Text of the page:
Unless you have been living under a rock the last year, you have probably heard aboutDocker. Docker describes itself as an open platform for distributed applications for developers and sysadmins. That sounds great, but why does it matter?
Wait, virtualization isn’t new!?
Virtualization technology has existed for more than a decade and in the early days revolutionized how the world managed server environments. The virtualization layer later became the basis for the modern cloud with virtual servers being created and scaled on-demand. Traditionally virtualization software was expensive and came with a lot of overheard. Linux cgroups have existed for a while, but recently linux containers came along and added namespace support to provide isolated environments for applications. Vagrant + LXC + Chef/Puppet/Ansible have been a powerful combination for a while so what does Docker bring to the table?
Virtualization isn’t new and neither are containers, so let’s discuss what makes Docker special.
The cloud made it easy to host complex and distributed applications and their lies the problem. Ten years ago applications looked straight-forward and had few complex dependencies.
The reality is that application complexity has evolved significantly in the last five years, and even simple services are now extremely complex.
It has become a best practice to build large distributed applications using independent microservices. The model has changed from monolithic to distributed to now containerized microservices. Every microservice has its dependencies and unique deployment scenarios which makes managing operations even more difficult. The default is not a single stack being deployed to a single server, but rather loosely coupled components deployed to many servers.
Docker makes it easy to deploy any application on any platform.
The need for Docker
It is not just that applications are more complex, but more importantly the development model and culture has evolved. When I started engineering, developers had dedicated servers with their own builds if they were lucky. More often than not your team shared a development server as it was too expensive and cumbersome for every developer to have their environment. The times have changed significantly as the cultural norm nowadays is for every developer to be able to run complex applications off of a virtual machine on their laptop (or a dev server in the cloud). With the cheap on-demand resource provided by cloud environments, it is common to have many application environments dev, QA, production. Docker containers are isolated, but share the same kernel and core operating system files which makes them lightweight and extremely fast. Using Docker to manage containers makes it easier to build distributed systems by allowing applications to run on a single machine or across many virtual machines with ease.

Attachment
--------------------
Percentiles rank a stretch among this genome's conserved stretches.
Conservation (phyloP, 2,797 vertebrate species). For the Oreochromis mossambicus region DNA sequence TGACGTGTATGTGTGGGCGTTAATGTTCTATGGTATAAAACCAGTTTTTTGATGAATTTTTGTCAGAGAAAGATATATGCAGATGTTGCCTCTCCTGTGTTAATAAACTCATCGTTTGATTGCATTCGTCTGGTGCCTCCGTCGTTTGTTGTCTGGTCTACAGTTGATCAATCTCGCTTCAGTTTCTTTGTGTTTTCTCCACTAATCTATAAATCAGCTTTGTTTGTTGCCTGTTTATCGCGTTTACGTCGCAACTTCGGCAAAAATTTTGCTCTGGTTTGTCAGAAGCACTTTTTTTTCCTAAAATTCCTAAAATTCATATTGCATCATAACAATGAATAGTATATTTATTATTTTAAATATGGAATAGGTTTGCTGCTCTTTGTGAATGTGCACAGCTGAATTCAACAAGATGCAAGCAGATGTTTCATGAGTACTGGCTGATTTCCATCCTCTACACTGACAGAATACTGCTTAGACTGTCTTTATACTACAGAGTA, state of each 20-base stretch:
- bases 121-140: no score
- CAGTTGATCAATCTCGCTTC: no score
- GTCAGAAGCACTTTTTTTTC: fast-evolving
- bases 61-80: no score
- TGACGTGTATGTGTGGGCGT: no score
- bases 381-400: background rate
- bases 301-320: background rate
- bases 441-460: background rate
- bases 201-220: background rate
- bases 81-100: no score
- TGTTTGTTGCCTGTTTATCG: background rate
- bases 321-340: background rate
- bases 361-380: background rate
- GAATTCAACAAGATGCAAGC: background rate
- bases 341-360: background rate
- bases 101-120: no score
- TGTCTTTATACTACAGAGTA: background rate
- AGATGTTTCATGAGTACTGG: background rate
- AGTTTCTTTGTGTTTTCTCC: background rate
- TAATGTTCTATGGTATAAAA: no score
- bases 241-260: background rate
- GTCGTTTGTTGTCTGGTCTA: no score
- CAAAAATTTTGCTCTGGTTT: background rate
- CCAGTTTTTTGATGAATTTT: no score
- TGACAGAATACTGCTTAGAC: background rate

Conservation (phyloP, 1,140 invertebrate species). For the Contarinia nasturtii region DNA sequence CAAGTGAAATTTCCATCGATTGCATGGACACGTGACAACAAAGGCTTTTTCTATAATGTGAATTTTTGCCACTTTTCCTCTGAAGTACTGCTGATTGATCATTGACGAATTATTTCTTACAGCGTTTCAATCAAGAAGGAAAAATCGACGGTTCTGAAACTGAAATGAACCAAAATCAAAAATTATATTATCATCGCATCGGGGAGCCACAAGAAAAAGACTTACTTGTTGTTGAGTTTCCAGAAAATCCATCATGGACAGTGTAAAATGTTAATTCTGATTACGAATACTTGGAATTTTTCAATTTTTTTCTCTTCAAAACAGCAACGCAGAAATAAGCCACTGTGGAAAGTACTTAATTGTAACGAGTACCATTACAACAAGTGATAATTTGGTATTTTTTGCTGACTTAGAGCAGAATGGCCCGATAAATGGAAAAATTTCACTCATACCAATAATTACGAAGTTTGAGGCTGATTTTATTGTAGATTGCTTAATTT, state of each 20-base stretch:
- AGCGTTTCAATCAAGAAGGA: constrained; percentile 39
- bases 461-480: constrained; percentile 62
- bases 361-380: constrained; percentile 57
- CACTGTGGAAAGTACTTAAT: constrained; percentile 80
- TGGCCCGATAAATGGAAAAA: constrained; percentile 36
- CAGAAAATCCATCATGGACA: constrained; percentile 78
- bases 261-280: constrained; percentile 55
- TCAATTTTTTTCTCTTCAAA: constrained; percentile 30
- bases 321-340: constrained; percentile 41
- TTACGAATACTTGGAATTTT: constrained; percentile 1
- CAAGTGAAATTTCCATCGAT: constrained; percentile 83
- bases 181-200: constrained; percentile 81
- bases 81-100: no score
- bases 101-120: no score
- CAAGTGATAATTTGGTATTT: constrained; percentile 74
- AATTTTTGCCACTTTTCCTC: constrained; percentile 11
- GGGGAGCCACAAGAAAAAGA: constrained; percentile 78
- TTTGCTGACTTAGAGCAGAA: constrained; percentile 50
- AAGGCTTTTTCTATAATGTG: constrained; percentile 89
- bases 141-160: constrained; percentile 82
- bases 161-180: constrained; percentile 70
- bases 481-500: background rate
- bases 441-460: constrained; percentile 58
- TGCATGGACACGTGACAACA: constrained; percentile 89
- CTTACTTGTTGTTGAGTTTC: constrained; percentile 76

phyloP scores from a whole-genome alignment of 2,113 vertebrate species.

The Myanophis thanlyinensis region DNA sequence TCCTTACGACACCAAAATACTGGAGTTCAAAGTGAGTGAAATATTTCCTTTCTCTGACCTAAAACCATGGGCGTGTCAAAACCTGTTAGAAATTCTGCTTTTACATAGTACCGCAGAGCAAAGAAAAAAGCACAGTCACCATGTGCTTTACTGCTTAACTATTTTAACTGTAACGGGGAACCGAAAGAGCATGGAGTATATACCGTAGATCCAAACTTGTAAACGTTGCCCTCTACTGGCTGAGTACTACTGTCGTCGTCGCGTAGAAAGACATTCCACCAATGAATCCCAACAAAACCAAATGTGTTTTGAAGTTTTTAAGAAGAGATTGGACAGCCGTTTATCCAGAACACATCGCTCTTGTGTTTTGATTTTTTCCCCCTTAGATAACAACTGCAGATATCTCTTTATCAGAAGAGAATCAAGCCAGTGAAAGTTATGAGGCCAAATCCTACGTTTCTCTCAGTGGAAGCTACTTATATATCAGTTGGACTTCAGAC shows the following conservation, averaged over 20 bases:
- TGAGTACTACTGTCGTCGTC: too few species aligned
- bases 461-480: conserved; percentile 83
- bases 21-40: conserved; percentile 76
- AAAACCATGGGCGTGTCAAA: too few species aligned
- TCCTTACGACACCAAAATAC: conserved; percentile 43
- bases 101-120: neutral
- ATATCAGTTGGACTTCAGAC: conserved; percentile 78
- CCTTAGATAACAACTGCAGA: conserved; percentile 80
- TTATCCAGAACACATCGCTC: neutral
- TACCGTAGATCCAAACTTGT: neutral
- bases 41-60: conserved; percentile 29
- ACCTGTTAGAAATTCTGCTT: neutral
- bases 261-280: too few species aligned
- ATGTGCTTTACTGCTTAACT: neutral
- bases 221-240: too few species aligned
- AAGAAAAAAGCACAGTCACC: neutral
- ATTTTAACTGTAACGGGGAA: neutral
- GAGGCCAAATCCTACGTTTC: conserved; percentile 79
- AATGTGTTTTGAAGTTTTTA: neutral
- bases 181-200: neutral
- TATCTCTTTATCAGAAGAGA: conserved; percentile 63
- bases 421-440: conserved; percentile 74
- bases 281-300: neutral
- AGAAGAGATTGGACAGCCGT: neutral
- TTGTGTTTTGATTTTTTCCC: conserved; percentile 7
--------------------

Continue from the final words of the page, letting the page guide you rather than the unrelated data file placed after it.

Docker is both a great software project (Docker engine) and a vibrant community (DockerHub). Docker combines a portable, lightweight application runtime and packaging tool and a cloud service for sharing applications and automating workflows.
Docker makes it easy for developers and operations to collaborate
DevOps professionals appreciate Docker as it makes it extremely easy to manage the deployment of complex distributed applications. Docker also manages to unify the DevOps community whether you are a Chef fan, Puppet enthusiast, or Ansible aficionado. Docker is also supported by the major cloud platforms including Amazon Web Services and Microsoft Azure which means it’s easy to deploy to any platform. Ultimately, Docker provides flexibility and portability so applications can run on-premise on bare metal or in a public or private cloud.
DockerHub provides official language stacks and repos
The Docker community is built on a mature open source mentality with the corporate backing required to offer a polished experience. There is a vibrant and growing ecosystem brought together on DockerHub. This means official language stacks for the common app platforms so the community has officially supported and quality Docker repos which means wider and higher quality support.
Since Docker is so well supported you see many companies offering support for Docker as a platform with official repos onDockerHub.